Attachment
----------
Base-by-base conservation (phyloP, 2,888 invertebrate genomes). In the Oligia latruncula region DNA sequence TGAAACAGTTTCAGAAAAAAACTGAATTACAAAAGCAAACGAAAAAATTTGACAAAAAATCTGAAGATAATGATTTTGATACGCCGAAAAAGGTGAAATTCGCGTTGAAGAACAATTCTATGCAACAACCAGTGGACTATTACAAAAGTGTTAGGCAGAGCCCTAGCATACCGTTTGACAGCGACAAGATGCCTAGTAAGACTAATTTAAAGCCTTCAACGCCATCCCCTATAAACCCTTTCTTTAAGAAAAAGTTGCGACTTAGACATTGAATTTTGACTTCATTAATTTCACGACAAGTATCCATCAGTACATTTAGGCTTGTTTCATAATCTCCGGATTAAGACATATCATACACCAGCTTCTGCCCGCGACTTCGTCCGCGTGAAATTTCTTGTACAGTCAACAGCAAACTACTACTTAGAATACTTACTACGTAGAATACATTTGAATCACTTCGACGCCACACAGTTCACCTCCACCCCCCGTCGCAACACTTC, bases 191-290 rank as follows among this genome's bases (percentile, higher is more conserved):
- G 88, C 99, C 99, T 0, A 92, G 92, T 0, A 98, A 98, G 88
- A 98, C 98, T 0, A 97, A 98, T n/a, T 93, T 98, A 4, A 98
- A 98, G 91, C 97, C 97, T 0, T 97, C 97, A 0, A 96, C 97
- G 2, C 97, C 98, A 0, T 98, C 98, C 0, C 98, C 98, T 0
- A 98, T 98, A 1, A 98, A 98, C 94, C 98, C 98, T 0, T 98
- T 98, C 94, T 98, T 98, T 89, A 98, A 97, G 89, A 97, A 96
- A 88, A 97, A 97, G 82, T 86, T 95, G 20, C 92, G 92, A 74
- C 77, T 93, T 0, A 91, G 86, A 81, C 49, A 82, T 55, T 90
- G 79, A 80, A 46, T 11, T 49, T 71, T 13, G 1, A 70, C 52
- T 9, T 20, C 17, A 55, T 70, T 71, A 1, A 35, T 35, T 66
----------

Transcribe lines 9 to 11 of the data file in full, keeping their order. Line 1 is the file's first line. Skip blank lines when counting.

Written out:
- C 77, T 93, T 0, A 91, G 86, A 81, C 49, A 82, T 55, T 90
- G 79, A 80, A 46, T 11, T 49, T 71, T 13, G 1, A 70, C 52
- T 9, T 20, C 17, A 55, T 70, T 71, A 1, A 35, T 35, T 66